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Percival Lowell's three early searches for Planet X

RELATED TOPICS: #YEAROFPLUTO | PLUTO | NEW HORIZONS
Lowell Observatory
Percival Lowell devoted much of his life and fortune to finding “Planet X.” His calculations were based on inaccurate contemporary estimates of Uranus' mass, but his effort eventually led Clyde Tombaugh to find Pluto.
Clyde Tombaugh’s February 18, 1930, discovery of Pluto concluded a three-stage search at Lowell Observatory in Flagstaff, Arizona, spanning 25 years. What started with Percival Lowell’s musings about a theoretical ninth planet led to mathematical and photographic studies that survived Lowell’s death and set the stage for Tombaugh’s eureka moment.

Since Neptune’s discovery in 1846, several astronomers had suggested the existence of yet another planet based on apparent irregularities in the orbit of Uranus. Lowell began expressing his own views about this theoretical planet in his 1903 book, The Solar System, taken from a series of lectures he had presented the previous year at MIT.

These first passages by Lowell were brief but mark the beginnings of what would turn into his passionate quest to find the planet he eventually referred to as “X.” He would not live to see his vision realized, but he laid the groundwork for Tombaugh’s eventual discovery.

The first phase of Percival Lowell’s hunt for Planet X ran from 1905 to 1909. He referred to the effort as "The Invariable Plane Search." Lowell and his small team of “computers” — led by head computer Elizabeth Williams — carried out a series of calculations based on the observed perturbations of Uranus, pinpointing likely locations for the new planet. Lowell then photographed these areas with his 24-inch Clark telescope. When he realized this instrument was inadequate for the search because of its small field of view, he purchased a new 5-inch Brashear telescope to continue the work.

In 1910, Lowell escalated his search after his former colleague-turned rival William H. Pickering published an orbit and position of a theoretical trans-Neptunian planet. Lowell now saw his search as a race to beat Pickering and other would-be planet discoverers to the punch. From 1910 through his death in 1916, he spent significant hours on this second phase of his quest.

Lowell redoubled his mathematical efforts by incorporating the latest technology, including a Millionaire calculating machine that is still on display at Lowell Observatory. He also borrowed a 9-inch telescope from Swarthmore College’s Sproul Observatory, a vast improvement over the 5-inch Brashear. With new calculations and improved equipment, Lowell estimated locations of Planet X and published his findings in the 1915 Lowell Observatory publication, Memoir on a Trans-Neptunian Planet. Unfortunately, Lowell died the following year, before he had a chance to complete a photographic search in the targeted area of the sky.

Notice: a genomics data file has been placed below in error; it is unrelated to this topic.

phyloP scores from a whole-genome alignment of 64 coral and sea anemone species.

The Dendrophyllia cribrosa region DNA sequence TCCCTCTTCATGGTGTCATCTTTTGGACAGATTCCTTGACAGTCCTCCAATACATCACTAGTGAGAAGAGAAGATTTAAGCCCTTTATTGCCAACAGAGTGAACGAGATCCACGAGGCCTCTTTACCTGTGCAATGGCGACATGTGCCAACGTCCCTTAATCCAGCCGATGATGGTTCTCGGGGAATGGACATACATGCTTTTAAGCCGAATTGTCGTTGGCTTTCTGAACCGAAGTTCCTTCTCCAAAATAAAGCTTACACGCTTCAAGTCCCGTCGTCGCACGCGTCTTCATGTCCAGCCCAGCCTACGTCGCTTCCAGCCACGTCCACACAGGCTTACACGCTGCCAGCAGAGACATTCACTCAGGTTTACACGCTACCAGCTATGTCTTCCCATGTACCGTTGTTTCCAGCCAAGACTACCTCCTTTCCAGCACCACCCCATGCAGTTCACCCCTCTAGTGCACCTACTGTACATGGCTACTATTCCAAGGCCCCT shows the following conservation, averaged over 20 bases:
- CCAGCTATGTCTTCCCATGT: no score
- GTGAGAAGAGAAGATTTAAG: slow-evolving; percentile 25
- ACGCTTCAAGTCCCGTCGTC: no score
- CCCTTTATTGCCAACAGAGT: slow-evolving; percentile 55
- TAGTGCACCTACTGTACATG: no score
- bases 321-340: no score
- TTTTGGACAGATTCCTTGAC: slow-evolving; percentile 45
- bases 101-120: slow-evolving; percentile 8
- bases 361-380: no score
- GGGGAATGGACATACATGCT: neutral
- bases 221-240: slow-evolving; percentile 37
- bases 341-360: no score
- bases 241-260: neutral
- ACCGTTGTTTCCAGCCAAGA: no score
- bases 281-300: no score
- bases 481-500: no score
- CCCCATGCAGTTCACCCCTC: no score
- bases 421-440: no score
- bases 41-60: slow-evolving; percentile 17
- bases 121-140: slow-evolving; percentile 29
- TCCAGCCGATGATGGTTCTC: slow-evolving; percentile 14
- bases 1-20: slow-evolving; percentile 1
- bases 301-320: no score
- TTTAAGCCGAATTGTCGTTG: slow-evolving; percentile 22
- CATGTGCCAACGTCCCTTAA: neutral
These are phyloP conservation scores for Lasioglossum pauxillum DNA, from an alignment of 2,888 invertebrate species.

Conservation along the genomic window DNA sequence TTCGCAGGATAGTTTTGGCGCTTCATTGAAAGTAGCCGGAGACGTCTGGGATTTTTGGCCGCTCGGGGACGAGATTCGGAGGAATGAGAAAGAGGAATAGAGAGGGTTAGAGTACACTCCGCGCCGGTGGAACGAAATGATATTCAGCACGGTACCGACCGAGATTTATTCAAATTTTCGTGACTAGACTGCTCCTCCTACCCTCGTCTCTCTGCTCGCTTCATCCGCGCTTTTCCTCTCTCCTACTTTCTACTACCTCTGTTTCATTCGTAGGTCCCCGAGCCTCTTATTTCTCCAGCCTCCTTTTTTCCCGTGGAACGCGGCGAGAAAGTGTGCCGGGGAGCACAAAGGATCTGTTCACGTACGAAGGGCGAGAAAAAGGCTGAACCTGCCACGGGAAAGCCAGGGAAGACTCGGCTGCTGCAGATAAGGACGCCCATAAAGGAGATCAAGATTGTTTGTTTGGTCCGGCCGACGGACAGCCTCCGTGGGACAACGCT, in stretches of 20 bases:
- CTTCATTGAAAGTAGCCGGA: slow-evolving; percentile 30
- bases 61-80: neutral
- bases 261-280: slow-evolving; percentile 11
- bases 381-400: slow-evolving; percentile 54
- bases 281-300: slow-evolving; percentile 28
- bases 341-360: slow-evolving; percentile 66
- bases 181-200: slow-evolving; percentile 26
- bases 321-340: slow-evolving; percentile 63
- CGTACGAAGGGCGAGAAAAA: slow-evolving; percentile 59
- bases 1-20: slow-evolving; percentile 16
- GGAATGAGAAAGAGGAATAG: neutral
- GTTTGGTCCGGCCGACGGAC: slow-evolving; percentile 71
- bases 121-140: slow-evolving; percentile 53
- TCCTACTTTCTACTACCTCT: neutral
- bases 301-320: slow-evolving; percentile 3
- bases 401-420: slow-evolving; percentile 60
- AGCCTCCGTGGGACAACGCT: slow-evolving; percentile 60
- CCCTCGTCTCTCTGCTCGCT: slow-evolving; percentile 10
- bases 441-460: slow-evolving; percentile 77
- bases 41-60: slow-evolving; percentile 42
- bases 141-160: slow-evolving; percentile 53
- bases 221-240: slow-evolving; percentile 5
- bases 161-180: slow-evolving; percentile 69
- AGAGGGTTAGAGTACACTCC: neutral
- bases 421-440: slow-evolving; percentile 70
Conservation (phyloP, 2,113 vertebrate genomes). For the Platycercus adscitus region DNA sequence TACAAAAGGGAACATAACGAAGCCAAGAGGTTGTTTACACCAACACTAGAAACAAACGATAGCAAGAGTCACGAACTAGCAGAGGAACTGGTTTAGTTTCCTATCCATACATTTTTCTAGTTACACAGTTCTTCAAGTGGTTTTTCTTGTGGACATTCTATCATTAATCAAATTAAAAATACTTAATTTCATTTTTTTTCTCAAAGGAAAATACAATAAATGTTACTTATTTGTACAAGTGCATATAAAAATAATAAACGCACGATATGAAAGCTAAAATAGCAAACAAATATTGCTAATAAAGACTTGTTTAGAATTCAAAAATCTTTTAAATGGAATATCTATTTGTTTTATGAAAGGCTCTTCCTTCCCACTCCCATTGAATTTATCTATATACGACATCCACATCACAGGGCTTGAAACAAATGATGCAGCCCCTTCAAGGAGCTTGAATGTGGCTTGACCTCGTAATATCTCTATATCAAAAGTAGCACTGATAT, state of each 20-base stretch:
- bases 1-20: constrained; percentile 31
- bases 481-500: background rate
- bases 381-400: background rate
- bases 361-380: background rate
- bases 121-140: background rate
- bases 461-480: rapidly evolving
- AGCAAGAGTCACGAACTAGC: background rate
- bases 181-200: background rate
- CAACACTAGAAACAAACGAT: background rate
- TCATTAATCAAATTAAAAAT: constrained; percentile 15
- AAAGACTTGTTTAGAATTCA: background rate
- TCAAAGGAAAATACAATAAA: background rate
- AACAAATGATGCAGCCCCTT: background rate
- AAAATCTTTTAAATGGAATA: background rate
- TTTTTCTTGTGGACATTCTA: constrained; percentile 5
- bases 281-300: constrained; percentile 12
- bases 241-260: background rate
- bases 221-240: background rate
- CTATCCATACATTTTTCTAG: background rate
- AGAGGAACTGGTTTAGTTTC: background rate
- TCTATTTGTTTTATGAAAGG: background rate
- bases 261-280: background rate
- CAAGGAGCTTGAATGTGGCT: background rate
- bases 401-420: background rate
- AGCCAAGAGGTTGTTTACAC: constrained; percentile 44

Eleven years after Lowell’s death, the final phase of the Observatory’s search for Planet X commenced when Roger Lowell Putnam, Percival's nephew, became the observatory's sole trustee. One of his top priorities was to resume the search for Planet X and prove Lowell’s predictions.

Abbott Lawrence Lowell, Percival's younger brother and president of Harvard University, gave $10,000 for the construction of a new telescope, a 13-inch photographic instrument usually referred to as an astrograph. To operate the telescope, director V.M. Slipher hired a young man from Kansas of "the self-made type," Clyde Tombaugh.

Tombaugh arrived in Flagstaff in 1929 and soon took over the systematic search for Planet X, examining the area of sky Lowell had indicated in Memoir on a Trans-Neptunian Planet. The 13-inch telescope was ideal for the search, and Tombaugh had the patience and attention to detail necessary for the work. On February 18, 1930, he discovered what would soon be named Pluto, completing the search begun by Percival Lowell 25 years earlier. Later evidence showed that Pluto could not, in fact, be Lowell’s theoretical Planet X but was instead another planetary body that happened to be in the area. But that’s a story for another day.


Kevin Schindler is a science writer at Lowell Observatory in Flagstaff, Arizona.

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